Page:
The word “apologetics” may seem unusual to describe courses in a Bible College. This term, from the Greek word apologia, a word commonly used in the New Testament, simply means defense. When Peter said to make a defense to anyone who asks a reason of our hope, he used this word (I Pet. 3:15). Apologetics refers, then, to the defense of the faith.

Courses in apologetics involve the study of Christian evidences. Students learn proofs of the Christian religion and examine proofs already known in greater detail. Most Christians have considered evidences for the faith, but few have given careful attention to them. Classes in apologetics enable students to precisely set forth these proofs and to defend them.

The study of apologetics also involves the study of logic. Students are trained in logical exercises which develop their ability to reason correctly and to detect faulty arguments. In fact, students are challenged in every course at TBC to be logically consistent.

Apologetics also involves the study of false philosophies. For newcomers, this aspect of our programs of study can be puzzling. Why study philosophy at a Bible College? The problem of human philosophy confronted the early church (Acts 17:18-32; I Cor. 1-3; Col. 2:8), and it confronts the church today. Major philosophies affect trends in every area of our lives: politics, science, religion, psychology, ethics, and education. By studying prominent philosophical ideas, students are able to identify the underlying thinking of such trends. In this education students are also trained to refute false philosophy.

Courses in apologetics are especially needed in our age. Atheism, made more appealing by the theory of evolution, seeks to destroy faith in God. Agnosticism, which holds that no one can know the truth, is prevalent. Moral relativism holds that absolute right and wrong is only wishful thinking. Our state universities, our media, and our world are filled with these views. We need men and women who are able to defend the Truth and expose such myths.

Some would contend that apologetics has no rightful place in the Christian life. After all, they argue, is not Christianity a religion of the heart, not the head? While feelings are an essential part of the Christian life, they do not determine truth. Left unchecked by proper reasoning and good judgment, feelings can be dangerous. God demands that we think logically (I Thess. 5:21; Acts 17:11; I John 4:1).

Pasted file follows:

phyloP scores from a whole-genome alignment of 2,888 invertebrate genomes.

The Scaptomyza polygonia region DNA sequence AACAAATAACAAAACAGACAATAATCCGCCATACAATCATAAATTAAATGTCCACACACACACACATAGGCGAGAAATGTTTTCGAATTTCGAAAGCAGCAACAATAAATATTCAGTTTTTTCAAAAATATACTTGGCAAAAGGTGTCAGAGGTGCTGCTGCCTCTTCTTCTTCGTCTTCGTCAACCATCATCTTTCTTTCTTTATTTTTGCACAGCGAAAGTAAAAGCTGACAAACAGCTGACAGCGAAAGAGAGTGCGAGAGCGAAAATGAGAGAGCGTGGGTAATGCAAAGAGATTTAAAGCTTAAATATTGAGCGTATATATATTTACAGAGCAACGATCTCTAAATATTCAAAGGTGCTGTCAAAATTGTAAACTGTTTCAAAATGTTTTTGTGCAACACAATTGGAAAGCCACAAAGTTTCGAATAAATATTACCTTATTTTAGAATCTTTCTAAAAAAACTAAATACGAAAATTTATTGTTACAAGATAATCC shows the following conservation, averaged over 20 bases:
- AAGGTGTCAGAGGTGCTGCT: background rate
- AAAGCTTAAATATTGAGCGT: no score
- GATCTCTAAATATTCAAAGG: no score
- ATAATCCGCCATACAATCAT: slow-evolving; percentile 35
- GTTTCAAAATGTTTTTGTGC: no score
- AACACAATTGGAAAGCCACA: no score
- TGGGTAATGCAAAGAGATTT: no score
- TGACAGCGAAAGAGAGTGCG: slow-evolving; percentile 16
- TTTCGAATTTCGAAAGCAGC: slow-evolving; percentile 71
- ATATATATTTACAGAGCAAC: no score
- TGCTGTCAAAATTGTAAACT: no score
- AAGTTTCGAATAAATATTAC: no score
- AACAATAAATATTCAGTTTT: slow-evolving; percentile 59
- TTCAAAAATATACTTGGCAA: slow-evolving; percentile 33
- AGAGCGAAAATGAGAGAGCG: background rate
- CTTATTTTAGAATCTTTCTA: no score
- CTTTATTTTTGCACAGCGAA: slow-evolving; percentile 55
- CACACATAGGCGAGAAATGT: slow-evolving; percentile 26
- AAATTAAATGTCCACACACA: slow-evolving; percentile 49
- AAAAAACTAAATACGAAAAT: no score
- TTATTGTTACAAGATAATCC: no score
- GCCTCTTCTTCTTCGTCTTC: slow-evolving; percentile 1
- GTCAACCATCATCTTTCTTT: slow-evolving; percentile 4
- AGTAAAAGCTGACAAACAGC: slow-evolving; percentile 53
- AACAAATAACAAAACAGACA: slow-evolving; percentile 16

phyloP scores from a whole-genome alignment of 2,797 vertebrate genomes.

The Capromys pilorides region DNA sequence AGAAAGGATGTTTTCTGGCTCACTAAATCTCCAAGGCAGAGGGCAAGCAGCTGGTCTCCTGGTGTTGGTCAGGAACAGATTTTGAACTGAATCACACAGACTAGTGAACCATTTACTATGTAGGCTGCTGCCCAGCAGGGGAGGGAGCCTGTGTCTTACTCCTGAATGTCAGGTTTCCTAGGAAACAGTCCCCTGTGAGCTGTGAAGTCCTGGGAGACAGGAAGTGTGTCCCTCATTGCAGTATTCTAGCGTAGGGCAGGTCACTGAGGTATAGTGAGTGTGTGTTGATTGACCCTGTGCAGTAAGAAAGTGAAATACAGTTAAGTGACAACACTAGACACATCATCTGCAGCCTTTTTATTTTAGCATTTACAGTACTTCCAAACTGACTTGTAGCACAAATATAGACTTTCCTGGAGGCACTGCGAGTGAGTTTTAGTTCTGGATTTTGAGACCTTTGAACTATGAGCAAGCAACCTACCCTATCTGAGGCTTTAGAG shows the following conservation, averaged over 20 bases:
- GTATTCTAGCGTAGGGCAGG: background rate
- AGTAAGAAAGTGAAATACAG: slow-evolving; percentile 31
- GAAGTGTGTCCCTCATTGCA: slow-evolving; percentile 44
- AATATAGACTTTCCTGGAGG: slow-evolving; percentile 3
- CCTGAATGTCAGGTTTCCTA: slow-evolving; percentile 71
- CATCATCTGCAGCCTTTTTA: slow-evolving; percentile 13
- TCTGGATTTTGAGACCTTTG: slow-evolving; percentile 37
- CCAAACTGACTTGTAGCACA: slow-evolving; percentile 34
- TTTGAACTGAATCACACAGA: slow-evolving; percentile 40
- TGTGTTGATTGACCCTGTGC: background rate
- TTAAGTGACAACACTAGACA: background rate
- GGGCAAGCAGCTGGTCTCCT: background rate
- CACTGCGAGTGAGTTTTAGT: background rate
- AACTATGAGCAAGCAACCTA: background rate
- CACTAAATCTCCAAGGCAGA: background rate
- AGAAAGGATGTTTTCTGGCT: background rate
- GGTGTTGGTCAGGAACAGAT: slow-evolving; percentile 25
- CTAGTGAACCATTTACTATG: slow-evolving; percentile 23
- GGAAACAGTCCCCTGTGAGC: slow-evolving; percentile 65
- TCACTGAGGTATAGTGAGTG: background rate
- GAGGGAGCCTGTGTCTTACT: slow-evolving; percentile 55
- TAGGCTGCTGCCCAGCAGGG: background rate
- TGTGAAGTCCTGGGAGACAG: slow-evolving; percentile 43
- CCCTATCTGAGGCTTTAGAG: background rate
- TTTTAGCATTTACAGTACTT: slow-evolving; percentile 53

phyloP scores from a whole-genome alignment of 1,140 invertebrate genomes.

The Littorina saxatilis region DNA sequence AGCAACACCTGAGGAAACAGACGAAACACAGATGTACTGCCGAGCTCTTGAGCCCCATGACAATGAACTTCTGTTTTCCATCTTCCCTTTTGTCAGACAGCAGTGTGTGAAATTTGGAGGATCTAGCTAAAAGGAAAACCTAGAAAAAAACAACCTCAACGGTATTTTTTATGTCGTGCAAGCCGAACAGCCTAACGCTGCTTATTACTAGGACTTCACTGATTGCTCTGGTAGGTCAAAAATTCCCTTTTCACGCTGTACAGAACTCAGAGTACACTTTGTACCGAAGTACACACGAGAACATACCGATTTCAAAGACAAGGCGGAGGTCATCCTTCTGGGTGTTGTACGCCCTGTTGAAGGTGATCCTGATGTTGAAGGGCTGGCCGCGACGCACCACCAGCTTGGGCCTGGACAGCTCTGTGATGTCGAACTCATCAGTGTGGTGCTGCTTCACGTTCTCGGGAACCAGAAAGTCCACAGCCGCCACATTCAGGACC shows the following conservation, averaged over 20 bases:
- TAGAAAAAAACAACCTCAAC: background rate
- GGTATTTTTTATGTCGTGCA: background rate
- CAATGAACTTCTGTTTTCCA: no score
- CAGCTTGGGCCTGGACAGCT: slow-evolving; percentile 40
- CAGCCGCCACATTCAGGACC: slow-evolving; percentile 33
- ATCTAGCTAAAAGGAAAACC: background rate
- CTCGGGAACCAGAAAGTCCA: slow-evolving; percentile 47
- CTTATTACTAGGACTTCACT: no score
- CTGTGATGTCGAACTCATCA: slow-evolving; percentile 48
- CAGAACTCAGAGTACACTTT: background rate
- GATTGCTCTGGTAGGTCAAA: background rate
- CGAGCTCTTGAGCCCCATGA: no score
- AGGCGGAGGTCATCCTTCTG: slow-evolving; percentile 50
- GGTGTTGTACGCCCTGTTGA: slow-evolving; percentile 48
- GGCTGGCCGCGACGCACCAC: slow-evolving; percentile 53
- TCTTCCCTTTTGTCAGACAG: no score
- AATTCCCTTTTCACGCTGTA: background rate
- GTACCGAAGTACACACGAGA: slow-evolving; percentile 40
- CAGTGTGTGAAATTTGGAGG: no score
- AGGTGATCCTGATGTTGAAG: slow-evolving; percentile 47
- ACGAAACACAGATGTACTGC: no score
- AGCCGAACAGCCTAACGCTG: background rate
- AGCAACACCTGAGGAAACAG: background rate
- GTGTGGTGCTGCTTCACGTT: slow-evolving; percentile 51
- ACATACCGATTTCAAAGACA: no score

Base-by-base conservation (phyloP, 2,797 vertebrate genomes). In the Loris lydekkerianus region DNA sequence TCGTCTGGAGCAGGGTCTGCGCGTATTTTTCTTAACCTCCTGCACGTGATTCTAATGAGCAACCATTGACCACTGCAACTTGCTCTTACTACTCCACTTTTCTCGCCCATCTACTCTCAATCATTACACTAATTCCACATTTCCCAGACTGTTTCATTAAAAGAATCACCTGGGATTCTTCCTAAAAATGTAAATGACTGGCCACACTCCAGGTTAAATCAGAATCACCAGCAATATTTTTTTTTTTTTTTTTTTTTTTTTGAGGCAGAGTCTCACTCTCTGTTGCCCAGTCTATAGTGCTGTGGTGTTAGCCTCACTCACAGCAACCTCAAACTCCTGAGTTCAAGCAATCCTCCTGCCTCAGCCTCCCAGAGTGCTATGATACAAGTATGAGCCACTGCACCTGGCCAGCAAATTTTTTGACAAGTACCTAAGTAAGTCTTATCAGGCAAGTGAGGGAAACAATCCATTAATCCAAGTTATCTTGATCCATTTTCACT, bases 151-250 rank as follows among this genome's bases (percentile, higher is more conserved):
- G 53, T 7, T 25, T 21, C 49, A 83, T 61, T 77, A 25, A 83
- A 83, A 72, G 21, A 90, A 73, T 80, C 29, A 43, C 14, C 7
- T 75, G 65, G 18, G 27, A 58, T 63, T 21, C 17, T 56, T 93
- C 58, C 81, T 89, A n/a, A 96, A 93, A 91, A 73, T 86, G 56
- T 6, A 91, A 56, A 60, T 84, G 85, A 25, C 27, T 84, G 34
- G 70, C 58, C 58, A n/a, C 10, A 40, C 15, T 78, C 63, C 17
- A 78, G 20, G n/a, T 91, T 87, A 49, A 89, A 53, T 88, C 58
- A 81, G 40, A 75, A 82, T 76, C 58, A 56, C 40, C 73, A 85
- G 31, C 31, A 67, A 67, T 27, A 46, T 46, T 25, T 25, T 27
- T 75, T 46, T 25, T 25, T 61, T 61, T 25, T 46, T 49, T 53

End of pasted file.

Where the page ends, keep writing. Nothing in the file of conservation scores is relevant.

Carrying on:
Apologetics has traditionally addressed three central truths of Christianity: the existence of God, the deity of Christ, and the inspiration of the Bible. We offer courses on each of these fundamental truths. But apologetics at TBC is much broader in that it means defending the faith on any point of biblical doctrine. As a result, students are trained to defend the Scriptures against religious as well as atheistic error.

Our emphasis on Christian evidences is one of the truly unique aspects of our educational offerings. Because of this training students leave TBC more solid in the faith and better prepared to defend Christianity.

Apologetics Course Descriptions

A100 Ancient Philosophy – A study of the beginnings of formal philosophy in ancient Greece with an emphasis on the works of Plato and Aristotle.

A105 History of Biblical Apologetics – A historical survey of the Bible, tracing God’s servants as they: (1) proclaim the message of God, and (2) defend that message against false teachers.

A200 Medieval Philosophy – A survey of major systems of philosophy during this period with special attention given to the influence of philosophy on the study of theology.

A300 Modern Philosophy – An examination of the theories of influential French, British, and German philosophers from 1600 to 1850.

A309 Inspiration of the Bible – Evidence will be set forth to answer such questions as: “What should be regarded as authority in determining religious questions?” and, “Has God revealed Himself to man and if so in what way or form?”

A325 Deity of Christ – This course will answer the question, “Is Jesus Christ the Son of God?” The gospel of John will be used as a basis for this study.

A351 Philosophy of Language – An examination of the nature of language as it concerns such matters as definition, interpretation, translation, and semantics.

A352 Deductive Logic – A study of the principles of formal deductive logic. Emphasis will be given to the law of rationality and evasions of it, the syllogism, the three laws of thought, and the Biblical use of logic.

A400 Contemporary Philosophy – An analysis of key developments in philosophy from 1850 to present, including prominent American philosophers.

A451 The Existence of God – A rigorous consideration of the logical proofs for the existence of God, with special emphasis on the cosmological, teleological, moral, and Biblical arguments for the existence of God.

A452 Attributes of God – An analysis of the nature of God as presented in Scripture, a consideration of the concept of divine “attributes,” and a defense of Biblical teaching on this topic against major errors such as Calvinism, process theology, and the atheistic argument from evil.

A459 Ethics – A study of a number of theories and issues proposed by various moral philosophers that have had or are having an impact on the moral values of mankind.